Details

Memorial erected 1913, by the architects’ practice Wade and Turner, stonemason Peter Dalby, the sculpture a copy of an original by Marius Jean Antonin Mercie, and iron railings by C Downing. Commissioned by Samuel Joshua Cooper.

MATERIALS: Bolton Wood stone and bronze.

DESCRIPTION: not inspected, information from other sources. The memorial takes the form of a high, extended pedestal of two abutting squares with moulded entablatures and deep plinths, with a tall, ashlar obelisk on the rear square and a bronze group on the front square. The pedestal is mounted on a two-stepped podium and surrounded by a rectangular railing enclosure.

The obelisk has a moulded base and a bronze finial.

The bronze group is of Athene as a classical winged female figure, shown in forward movement with billowing robes and wearing a gilded cuirass. Over her left shoulder she bears a wounded or dying naked soldier holding a broken sword. An owl, symbol of wisdom and a common attribute of Athene, stands at her feet on the circular bronze base.

The ashlar frieze of the pedestal is inscribed GLORIA VICTIS. Beneath is an inset rectangular, bronze panel with a moulded ashlar frame. It has an inscription of raised lettering, reading: OAKS EXPLOSION 1866 / THIS MONUMENT WAS ERECTED / ANNO DOMINI 1913 / BY SAMUEL JOSHUA COOPER / AS A TRIBUTE TO THE MEMORY OF / PARKIN JEFFCOCK AND / OTHER HEROES OF THE RESCUE / PARTIES WHO LOST THEIR LIVES / OWING TO FURTHER EXPLOSIONS / ON DECEMBER 13TH 1866 / ALSO TO COMMEMORATE / THE SIGNAL BRAVERY OF / JOHN EDWARD MAMMATT AND / THOMAS WILLIAM EMBLETON / IN DESCENDING THE PIT AND / RESCUING THE SOLE SURVIVOR / ON DECEMBER 14TH 1866.

The pedestal stands on a two-step stone podium. It is enclosed by iron railings set on a low, coursed stone wall with chamfered coping stones.

Legacy

The contents of this record have been generated from a legacy data system.

Legacy System number:
333712
Legacy System:
LBS

Sources

Books and journals
White, D, Norman, E, Public Sculpture of Sheffield and South Yorkshire, Public Sculpture of Britain Volume Eighteen, PMSA National Recording Project, (2015), 61-62.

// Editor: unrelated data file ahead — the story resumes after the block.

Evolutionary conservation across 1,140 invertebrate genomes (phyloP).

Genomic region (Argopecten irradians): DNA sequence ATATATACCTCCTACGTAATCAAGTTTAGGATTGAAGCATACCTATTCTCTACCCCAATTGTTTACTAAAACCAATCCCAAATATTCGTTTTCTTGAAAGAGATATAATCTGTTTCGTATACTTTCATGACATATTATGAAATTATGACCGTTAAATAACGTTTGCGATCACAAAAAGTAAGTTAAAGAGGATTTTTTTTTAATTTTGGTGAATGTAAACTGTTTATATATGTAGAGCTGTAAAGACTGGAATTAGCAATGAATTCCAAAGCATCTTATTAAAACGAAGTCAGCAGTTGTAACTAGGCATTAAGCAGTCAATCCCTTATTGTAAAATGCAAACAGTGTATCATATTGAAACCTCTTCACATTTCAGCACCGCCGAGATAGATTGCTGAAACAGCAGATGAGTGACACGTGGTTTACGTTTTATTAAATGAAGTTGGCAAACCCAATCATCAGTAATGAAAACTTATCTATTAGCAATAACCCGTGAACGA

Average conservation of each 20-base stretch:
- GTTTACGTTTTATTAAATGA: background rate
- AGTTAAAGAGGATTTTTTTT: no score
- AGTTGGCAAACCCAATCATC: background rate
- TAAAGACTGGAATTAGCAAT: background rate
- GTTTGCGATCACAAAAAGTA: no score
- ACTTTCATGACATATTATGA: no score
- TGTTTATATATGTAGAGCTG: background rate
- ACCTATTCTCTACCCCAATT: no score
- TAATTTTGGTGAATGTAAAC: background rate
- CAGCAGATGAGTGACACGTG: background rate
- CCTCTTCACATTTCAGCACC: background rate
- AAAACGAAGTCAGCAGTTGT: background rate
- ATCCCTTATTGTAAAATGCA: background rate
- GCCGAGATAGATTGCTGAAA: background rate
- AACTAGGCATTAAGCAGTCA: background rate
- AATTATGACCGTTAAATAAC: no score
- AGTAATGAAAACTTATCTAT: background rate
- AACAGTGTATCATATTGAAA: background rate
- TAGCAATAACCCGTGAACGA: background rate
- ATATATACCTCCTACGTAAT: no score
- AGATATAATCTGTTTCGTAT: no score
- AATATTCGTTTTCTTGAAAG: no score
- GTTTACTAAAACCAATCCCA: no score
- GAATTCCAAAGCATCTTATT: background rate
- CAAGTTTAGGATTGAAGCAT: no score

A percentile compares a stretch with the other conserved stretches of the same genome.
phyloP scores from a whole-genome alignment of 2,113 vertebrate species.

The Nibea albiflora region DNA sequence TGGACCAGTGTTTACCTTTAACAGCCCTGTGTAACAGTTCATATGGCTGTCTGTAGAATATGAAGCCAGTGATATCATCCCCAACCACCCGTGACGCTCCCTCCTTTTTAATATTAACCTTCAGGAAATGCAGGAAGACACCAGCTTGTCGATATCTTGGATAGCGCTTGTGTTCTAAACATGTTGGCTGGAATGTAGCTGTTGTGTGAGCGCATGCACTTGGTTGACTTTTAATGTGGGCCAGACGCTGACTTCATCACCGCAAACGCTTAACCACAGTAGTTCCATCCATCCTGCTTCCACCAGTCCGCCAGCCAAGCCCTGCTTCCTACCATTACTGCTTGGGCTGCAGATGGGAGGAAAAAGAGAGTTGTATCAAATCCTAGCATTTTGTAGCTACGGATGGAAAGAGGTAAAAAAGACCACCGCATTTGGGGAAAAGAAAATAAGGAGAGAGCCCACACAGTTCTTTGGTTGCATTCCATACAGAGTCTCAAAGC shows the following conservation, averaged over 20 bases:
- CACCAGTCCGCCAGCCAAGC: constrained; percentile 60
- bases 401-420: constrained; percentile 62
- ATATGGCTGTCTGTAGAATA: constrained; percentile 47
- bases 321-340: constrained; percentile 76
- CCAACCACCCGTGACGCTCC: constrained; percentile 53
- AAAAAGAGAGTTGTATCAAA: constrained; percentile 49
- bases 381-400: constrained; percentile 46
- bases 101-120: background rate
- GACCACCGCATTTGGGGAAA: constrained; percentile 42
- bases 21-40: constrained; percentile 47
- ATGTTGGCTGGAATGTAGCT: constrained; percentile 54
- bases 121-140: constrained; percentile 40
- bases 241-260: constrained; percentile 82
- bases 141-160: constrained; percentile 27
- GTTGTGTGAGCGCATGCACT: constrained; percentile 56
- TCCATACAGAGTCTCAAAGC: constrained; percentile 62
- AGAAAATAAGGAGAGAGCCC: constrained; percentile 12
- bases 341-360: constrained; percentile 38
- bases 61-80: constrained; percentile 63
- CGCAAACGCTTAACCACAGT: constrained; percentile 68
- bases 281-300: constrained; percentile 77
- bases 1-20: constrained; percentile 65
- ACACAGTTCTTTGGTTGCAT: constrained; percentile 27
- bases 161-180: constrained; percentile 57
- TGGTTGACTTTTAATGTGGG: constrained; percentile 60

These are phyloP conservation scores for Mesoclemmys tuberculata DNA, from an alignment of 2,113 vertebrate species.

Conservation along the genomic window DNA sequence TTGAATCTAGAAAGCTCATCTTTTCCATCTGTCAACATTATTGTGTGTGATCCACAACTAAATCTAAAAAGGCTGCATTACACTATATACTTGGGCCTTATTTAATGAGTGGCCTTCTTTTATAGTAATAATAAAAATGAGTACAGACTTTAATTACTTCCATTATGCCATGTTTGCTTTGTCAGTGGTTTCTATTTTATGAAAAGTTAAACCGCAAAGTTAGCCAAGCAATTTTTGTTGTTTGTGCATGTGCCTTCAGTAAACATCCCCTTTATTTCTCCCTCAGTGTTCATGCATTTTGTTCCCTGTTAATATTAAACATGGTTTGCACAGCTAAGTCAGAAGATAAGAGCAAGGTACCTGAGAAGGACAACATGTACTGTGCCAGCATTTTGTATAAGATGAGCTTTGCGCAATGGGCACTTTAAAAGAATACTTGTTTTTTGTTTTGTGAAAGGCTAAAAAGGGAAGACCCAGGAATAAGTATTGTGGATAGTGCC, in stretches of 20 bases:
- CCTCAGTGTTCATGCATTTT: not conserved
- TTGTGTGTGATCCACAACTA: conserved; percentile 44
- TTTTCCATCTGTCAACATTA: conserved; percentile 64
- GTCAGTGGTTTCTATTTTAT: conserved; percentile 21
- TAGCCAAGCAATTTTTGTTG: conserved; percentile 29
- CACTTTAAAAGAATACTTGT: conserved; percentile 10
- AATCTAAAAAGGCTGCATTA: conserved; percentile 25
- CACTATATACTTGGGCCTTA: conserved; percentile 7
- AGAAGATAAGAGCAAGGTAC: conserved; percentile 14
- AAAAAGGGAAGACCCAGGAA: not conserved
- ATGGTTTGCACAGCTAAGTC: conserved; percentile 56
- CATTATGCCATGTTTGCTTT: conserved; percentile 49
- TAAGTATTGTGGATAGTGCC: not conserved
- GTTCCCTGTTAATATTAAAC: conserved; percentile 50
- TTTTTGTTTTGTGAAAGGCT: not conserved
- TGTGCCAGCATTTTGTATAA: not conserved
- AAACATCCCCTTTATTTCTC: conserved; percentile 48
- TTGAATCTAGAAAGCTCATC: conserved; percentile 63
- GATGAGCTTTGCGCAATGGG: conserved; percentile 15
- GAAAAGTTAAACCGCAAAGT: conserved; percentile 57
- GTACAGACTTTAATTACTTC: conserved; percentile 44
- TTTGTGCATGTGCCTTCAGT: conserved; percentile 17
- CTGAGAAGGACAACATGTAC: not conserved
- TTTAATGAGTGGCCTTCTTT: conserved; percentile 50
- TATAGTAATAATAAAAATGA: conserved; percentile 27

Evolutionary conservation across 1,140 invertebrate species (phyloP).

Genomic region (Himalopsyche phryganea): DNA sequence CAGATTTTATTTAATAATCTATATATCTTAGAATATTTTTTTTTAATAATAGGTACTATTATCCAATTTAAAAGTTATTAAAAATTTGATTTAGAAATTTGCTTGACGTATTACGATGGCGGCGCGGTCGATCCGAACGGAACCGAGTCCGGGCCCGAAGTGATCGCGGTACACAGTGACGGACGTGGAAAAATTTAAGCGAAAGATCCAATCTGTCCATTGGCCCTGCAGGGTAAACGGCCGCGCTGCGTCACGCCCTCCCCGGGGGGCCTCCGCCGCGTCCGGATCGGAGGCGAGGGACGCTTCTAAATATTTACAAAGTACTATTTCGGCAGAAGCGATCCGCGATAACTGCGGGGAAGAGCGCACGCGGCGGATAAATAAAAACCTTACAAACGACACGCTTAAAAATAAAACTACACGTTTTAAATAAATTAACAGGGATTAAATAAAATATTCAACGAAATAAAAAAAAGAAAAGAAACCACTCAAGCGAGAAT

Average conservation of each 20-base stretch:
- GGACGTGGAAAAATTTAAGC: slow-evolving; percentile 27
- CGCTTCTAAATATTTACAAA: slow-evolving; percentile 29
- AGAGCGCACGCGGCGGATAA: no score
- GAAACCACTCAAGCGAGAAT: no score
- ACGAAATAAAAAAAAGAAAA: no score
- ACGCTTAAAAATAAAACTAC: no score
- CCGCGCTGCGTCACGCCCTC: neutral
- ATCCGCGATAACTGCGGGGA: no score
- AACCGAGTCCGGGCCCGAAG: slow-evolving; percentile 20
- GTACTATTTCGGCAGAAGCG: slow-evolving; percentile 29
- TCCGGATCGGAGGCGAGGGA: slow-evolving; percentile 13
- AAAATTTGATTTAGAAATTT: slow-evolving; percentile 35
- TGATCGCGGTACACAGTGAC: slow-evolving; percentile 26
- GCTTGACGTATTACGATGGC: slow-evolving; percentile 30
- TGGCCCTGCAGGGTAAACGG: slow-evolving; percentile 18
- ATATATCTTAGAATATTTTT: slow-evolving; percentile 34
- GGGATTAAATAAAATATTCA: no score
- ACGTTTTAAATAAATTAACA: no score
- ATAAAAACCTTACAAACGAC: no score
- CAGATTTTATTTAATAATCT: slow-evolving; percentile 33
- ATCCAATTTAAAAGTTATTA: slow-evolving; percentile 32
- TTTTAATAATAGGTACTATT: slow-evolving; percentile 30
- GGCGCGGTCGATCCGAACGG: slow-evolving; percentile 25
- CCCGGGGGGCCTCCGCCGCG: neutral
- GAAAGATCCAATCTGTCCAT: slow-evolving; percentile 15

Legal

This building is listed under the Planning (Listed Buildings and Conservation Areas) Act 1990 as amended for its special architectural or historic interest.

End of official listing

Images of England

Images of England was a photographic record of every listed building in England, created as a snap shot of listed buildings at the turn of the millennium. These photographs of the exterior of listed buildings were taken by volunteers between 1999 and 2008. The project was supported by the Heritage Lottery Fund.

Date: 08 Sep 2004
Reference: IOE01/12996/26
Rights: Copyright IoE Mrs Jean Bickerstaffe. Source Historic England Archive
Archive image, may not represent current condition of site.
To view this image please use Firefox, Chrome, Safari, or Edge.

Your Contributions

Do you know more about this entry?

The following information has been contributed by users volunteering for our Enriching The List project. For small corrections to the List Entry please see our Minor Amendments procedure.

The information and images below are the opinion of the contributor, are not part of the official entry and do not represent the official position of Historic England. We have not checked that the contributions below are factually accurate. Please see our terms and conditions. If you wish to report an issue with a contribution or have a question please email [email protected].